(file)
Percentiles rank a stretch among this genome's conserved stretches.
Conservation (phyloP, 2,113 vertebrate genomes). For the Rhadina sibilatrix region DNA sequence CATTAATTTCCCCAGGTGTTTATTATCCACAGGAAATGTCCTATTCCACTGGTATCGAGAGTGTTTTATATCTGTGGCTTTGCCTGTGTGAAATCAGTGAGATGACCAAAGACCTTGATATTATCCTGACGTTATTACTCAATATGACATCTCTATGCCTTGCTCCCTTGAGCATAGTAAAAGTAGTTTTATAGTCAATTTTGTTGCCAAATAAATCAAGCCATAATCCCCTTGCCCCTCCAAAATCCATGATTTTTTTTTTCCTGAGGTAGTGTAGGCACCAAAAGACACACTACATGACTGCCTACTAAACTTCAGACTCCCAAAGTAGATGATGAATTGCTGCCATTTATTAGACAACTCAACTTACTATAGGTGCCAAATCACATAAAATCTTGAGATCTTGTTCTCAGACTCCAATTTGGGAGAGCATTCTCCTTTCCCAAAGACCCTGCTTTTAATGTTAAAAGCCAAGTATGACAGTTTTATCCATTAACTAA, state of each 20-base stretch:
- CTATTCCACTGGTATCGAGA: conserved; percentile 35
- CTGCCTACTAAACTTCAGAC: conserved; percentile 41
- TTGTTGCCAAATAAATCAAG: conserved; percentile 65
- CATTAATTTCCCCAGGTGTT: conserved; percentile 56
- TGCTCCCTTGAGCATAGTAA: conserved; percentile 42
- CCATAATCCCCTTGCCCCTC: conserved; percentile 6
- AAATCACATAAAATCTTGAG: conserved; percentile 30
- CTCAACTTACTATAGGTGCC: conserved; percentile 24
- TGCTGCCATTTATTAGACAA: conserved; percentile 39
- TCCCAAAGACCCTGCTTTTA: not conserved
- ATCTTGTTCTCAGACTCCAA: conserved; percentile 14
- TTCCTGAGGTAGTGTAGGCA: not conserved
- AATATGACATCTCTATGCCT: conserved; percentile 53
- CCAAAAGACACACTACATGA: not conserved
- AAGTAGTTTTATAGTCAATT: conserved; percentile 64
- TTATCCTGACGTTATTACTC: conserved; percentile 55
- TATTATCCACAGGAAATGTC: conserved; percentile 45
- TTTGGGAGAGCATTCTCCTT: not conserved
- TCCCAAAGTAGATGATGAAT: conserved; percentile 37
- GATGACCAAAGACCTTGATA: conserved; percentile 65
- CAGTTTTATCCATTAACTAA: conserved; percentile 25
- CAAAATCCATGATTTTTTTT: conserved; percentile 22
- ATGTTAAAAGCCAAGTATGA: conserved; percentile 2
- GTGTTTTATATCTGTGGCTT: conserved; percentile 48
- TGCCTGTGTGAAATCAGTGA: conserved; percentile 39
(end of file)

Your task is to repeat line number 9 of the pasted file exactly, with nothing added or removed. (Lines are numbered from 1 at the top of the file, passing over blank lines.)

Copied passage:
- AAATCACATAAAATCTTGAG: conserved; percentile 30